Guest blog post by Jaclyn Zubrzycki
Efforts to improve schools through "turnaround" efforts like those supported by the federal Student Improvement Grant program are based on "faulty evidence and unwarranted claims," says a policy brief released Monday.  The brief by the National Education Policy Center, an education research organization based at the University of Colorado at Boulder, includes a critical review of current research on turnaround programs and makes recommendations for what it describes as a "more democratic" process for school turnarounds.

Pennsylvania’s cyber charters are discussed in this interview……

Diane Ravitch on the "Effort to Destroy Public Ed"

Part 2 of the Prospect's interview with the former assistant secretary of education
Click here to read part 1 of the Prospect's interview with the former assistant secretary of education.
When Diane Ravitch changed her mind about education reform, she became one of the leading critics of a movement that dominates American policy. For the most part, both Democrats and Republicans now push to make school systems resemble economic markets. They want fewer teacher protections, more testing, and more charter schools for parents to choose from. President Barack Obama's Department of Education, headed by education reformer Arne Duncan, shares many policy goals with those of George W. Bush's administration. Ravitch herself was once part of the movement, promoting student assessments and helping to create voluntary academic standards. After serving as assistant secretary of education under George H.W. Bush, she held positions at the pro-school-reform movement Thomas B. Fordham Foundation and was a member of the Koret Task Force at Stanford's Hoover Institution, which focuses on school choice and "accountability." But in 2009, Ravitch left both positions and wrote a book announcing her move to the other side of the debate.

The Texas Anti-Testing Revolution

Huffington Posst by Jason Stanford Posted: 10/04/2012 1:10 pm
If this were a John Steinbeck novel, they'd be picking fruit in California, playing an unwinnable game according to unfair rules. This meeting would be held in secret amid a real threat of violence. Drunk on hope and certain their cause was just, our heroes would rise up only to end up broken and beaten. But this isn't a John Steinbeck novel. It's worse.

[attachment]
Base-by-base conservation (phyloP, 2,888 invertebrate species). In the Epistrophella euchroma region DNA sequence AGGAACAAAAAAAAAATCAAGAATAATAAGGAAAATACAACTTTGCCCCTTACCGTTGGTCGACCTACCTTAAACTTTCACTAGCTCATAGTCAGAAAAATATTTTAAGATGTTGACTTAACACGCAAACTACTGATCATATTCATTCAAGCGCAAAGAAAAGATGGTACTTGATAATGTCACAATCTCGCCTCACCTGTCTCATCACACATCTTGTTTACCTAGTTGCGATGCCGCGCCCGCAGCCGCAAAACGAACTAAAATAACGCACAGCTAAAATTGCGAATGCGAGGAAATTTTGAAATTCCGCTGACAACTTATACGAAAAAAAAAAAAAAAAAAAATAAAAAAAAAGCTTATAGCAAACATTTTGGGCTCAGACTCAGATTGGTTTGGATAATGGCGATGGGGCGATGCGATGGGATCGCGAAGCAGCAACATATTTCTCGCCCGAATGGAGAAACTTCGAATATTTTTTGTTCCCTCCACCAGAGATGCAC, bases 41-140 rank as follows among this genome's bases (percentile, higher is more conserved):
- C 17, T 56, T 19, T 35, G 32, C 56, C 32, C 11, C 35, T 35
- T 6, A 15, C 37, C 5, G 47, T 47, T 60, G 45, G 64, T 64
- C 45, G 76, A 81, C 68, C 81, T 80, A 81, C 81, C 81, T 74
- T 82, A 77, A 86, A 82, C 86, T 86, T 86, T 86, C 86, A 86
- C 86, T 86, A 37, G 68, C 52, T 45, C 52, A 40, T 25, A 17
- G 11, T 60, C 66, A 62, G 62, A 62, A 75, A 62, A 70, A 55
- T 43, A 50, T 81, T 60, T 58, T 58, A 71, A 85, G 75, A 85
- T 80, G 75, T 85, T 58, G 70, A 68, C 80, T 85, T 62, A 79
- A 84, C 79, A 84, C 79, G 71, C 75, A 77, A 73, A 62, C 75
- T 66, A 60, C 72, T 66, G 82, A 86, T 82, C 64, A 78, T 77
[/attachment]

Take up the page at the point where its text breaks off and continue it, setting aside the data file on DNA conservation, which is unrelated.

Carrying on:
It's Texas.


Strain for Teachers Runs Deeper Than Budget Cuts

By MORGAN SMITH Published: October 4, 2012
When Liz Peterson, a Teach for America alumna, became an educator 14 years ago, she thought of teaching as a form of social justice. She felt the call to teach because she wanted to help close the achievement gap between poor students and their more affluent peers.  But in August, as the new school year began, Ms. Peterson found herself teaching somewhere she had never imagined she would.
“I never ever, ever considered teaching at a private school,” Ms. Peterson said. “That was never a thought in my mind.”
Since the Legislature eliminated more than $5 billion in financing from public education in 2011, some early results are easily quantifiable — like the approximately 25,000 employees shed from the state’s schools and the more than 6,200 additional elementary school classes that have more than 22 students.

Building One Pennsylvania 2012 Statewide Public Meeting
Promoting sustainable, inclusive and economically prosperous communities
Saturday, October 13, 2012 10 am to 11:30 a.m.  (doors open at 9:30 for registration)
Franklin Commons, 400 Franklin Avenue, Phoenixville, PA
Declining local tax bases, aging infrastructure, unfair state and federal policies are undermining our communities. It's time to stand together to support our diverse, middle class communities.
Join local elected, faith and civic leaders from across Pennsylvania for a public meeting to call on state and national policy-makers to act on bi-partisan solutions to the pressing problems impacting our communities.  
·                     Reduce our local property tax burdens  
·                     Invest in our schools  
·                     Redevelop our infrastructure while creating local jobs 
·                     Promote more balanced housing markets 
 The event is free but you must register in advance to reserve your seat. Register at or by emailing name, title, organizational affiliation, address, phone and email to   To defray the cost of the event, we are accepting donations. Suggested donation: $5-$10. 

2012 PASA-PSBA School Leadership Conference Oct. 16-19, 2012
Registration is Now Open!  Hershey Lodge & Convention Center, Hershey, PA

EPLC’s 2012 Arts and Education Symposium: Save the Date, Thursday, October 11

Education Policy and Leadership Center

Please mark your calendars and plan on joining EPLC, our partners, and guests on October 11 in Harrisburg for a full day of events.  Stay tuned to for information about our 2nd Arts and Education Symposium.  Scholarships and Act 48 Credit will be available.  Outstanding speakers and panelists from Pennsylvania and beyond will once again come together to address key topics in the arts and arts education and related public policy advocacy initiatives.  This is a networking and learning opportunity not to be missed!